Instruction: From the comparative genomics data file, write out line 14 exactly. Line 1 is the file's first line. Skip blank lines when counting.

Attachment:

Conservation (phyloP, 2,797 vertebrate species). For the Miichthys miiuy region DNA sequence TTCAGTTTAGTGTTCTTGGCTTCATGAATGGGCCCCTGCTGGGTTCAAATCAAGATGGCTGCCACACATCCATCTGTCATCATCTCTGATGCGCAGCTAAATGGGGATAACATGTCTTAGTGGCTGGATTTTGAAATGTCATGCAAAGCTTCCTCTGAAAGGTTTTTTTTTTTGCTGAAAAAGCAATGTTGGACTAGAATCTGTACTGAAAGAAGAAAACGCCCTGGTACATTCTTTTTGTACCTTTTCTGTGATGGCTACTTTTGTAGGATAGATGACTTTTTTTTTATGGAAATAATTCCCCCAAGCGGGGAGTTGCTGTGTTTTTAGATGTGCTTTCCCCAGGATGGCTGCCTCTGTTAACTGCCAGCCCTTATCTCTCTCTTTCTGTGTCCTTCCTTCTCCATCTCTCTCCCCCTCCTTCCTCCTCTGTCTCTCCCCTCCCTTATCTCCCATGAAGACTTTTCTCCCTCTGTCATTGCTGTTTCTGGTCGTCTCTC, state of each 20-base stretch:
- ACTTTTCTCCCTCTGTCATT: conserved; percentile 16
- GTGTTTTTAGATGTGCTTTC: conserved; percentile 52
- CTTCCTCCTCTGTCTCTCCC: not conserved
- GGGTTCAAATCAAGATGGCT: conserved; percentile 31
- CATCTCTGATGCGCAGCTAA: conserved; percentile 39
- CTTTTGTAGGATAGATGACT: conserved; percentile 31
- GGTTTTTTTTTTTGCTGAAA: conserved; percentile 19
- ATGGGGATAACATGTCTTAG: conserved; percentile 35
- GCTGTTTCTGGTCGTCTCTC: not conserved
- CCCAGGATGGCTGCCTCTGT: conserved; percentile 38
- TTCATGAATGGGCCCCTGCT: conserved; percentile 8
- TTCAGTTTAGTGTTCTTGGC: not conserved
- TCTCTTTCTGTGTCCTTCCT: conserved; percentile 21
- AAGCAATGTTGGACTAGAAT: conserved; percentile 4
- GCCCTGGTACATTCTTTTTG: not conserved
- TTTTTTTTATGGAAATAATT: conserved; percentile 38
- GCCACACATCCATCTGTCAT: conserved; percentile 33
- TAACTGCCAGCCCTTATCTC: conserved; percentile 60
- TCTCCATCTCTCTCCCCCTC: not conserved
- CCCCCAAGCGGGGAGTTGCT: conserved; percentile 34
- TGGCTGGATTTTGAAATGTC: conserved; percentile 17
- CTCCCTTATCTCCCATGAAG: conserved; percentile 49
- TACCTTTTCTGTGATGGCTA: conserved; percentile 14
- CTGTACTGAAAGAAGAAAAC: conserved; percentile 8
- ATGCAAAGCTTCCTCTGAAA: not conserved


- TCTCTTTCTGTGTCCTTCCT: conserved; percentile 21